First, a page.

The Australian Council of Social Service today called on the nation’s major political parties to agree to move urgently to legislate an increase in low income support payments, such as Newstart Allowance, in order to stem the rise in poverty, following the release of yet another report showing that people are falling deeper into poverty in our country.
“The Salvation Army report shines a spotlight on a problem community welfare groups, the business sector, unions and others have been raising for a long time,” said ACOSS CEO, Dr Cassandra Goldie. “We know that the $35 a day Newstart payment is now grossly inadequate and has been allowed to fall further behind community living standards because it’s not properly indexed and hasn’t been increased in real terms for nearly 20 years.
“This new report puts a human face to the impact of the federal government’s decision to cut the payments of over 80,000 single parents, most of whom are women. Not only has there been a 12% increase in people on Newstart seeking help from the Salvation Army, more than 40% cent were single parents with children older than seven. This is the age at which parents are forced off parenting payments onto Newstart Allowance, losing between $60-$110 a week.
“The Government was warned the move would be extremely damaging. We’re been hearing from so many single parents about the impacts since they came into effect in January, and now we have solid data to illustrate this.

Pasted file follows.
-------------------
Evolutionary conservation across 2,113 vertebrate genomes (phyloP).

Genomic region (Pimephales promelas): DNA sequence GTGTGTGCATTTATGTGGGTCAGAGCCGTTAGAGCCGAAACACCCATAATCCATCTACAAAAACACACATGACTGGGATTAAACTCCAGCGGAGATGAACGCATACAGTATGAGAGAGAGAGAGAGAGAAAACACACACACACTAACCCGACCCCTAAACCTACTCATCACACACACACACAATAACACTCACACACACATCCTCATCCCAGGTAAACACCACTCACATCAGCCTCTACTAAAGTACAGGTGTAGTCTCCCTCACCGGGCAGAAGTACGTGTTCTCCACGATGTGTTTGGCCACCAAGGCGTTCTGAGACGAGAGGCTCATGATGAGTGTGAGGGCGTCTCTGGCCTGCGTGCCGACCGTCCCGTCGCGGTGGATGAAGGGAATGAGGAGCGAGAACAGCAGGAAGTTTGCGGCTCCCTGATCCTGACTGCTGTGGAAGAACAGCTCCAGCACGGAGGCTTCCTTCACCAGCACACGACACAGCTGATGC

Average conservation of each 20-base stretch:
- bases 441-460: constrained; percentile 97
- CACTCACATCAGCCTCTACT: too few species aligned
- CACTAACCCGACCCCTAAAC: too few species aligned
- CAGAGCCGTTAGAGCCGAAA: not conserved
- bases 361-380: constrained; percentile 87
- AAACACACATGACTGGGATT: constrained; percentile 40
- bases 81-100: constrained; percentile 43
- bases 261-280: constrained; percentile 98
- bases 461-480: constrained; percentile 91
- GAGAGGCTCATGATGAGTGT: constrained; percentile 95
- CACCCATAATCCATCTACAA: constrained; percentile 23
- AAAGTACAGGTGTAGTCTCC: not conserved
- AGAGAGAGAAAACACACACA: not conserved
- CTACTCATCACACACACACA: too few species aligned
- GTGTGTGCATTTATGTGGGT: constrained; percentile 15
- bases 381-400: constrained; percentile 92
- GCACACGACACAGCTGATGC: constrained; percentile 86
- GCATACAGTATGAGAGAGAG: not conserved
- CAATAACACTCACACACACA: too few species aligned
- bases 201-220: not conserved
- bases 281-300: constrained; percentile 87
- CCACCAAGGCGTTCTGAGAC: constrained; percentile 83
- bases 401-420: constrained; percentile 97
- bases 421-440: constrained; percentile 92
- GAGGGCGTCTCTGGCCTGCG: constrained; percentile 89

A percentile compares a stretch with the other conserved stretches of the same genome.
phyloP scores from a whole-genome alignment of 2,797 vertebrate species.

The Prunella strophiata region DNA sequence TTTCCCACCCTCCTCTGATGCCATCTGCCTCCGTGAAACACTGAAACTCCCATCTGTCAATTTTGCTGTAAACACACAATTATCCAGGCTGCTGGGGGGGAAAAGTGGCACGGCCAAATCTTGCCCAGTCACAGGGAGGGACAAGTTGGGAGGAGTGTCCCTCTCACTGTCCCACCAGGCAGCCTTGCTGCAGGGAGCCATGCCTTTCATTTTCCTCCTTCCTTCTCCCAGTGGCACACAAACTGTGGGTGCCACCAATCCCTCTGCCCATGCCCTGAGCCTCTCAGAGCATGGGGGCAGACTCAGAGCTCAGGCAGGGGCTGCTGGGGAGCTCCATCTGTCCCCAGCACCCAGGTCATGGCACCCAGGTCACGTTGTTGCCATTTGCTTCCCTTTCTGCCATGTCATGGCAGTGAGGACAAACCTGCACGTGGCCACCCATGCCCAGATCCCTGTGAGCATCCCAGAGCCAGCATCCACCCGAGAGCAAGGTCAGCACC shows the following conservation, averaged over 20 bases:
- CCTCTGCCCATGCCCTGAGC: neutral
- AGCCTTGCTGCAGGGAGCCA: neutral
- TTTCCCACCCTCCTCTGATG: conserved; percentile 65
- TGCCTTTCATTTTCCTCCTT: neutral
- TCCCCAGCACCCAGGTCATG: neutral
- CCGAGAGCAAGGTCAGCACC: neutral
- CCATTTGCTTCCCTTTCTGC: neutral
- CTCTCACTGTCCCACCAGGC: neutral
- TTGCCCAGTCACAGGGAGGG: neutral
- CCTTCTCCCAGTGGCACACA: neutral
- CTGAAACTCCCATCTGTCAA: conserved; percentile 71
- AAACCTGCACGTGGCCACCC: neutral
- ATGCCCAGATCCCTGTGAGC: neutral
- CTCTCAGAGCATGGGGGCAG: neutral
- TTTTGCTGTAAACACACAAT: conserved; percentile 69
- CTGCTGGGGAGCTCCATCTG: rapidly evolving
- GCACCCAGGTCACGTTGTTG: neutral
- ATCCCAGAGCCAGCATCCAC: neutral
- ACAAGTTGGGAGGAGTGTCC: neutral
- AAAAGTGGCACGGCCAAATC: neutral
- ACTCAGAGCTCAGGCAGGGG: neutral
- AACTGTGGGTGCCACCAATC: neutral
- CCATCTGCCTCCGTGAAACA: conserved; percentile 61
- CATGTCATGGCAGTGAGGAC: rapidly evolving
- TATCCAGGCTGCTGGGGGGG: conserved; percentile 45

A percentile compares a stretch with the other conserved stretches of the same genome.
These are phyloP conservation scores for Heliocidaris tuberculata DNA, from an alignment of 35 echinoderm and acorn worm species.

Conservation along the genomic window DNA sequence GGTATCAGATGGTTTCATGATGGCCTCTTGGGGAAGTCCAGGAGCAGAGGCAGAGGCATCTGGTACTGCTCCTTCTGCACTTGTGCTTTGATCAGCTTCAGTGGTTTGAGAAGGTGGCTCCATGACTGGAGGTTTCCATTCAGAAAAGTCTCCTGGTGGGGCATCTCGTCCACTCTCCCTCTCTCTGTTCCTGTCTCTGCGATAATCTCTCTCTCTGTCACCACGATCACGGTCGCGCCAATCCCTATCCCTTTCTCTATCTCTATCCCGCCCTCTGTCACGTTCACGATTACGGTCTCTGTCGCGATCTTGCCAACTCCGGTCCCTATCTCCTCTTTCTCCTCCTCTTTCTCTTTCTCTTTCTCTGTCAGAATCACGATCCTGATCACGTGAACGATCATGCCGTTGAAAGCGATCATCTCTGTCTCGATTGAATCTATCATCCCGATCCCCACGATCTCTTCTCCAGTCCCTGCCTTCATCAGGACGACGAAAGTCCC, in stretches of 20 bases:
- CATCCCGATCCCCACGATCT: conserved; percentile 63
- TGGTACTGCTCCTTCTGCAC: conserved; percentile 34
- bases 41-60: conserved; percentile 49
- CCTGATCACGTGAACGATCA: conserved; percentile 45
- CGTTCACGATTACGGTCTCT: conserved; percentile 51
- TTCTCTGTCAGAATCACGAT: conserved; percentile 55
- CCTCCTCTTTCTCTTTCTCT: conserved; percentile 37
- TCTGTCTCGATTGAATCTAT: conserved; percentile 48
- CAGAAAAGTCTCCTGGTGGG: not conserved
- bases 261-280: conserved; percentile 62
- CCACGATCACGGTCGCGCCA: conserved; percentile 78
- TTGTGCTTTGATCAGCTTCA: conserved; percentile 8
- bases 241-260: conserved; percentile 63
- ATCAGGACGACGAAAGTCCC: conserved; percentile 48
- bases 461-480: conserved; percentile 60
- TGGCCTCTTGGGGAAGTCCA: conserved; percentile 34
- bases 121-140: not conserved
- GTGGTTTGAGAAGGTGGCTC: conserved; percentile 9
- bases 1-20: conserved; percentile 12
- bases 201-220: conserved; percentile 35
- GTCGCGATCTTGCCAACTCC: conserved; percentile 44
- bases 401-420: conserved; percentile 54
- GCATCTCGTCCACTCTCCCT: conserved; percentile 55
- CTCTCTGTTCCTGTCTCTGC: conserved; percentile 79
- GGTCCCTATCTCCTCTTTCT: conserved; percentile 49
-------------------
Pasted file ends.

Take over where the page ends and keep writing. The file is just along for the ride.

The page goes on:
“It is distressing that about 60% of people seeking emergency relief from the Salvation Army cannot afford dental treatment and 35% go without prescribed medication. More than half the 2705 respondents said they could not pay for out-of-school activities for their children and 37% could not afford school activities such as excursions.
“The government’s Budget announcement that people can keep more of their Newstart Allowance when they find employment does not help the 4 out of 5 people on Newstart who cannot get into paid work. The Salvation Army report highlights the challenges facing jobseekers – from finding child care, to inadeqate help from employment services for people disadvantaged in the labour market. People can’t simply walk out of poverty into paid employment tomorrow, as is often naively assumed.
“It was extremely disappointing that the federal Government chose not to include an increase in the Newstart payment in last week’s Budget, despite widespread community support.
“It was also disturbing that on the same day that the House of Representatives passed an Australian Greens motion declaring that the rate of Newstart Allowance is too low last week, the federal Opposition announced that it would take away a $4 a week supplement that provides a little extra support to those people on Allowance payments who are falling deeper into poverty.
“An increase in the lowest social security payments for single people including single parents is the one policy that would have the most immediate and widespread impact on the lives of people affected by poverty. Lifting the single rate of allowance payments would help lift almost one million people out of the most desperate of situations. Greater investment in employment assistance for those most disadvantaged in the labour market is also essential.
“As a nation we can and should do better. We call on our elected representatives to show leadership on this issue and legislate a much needed $50 increase in Allowance payments for single people as a matter of urgency,” Dr Goldie said.
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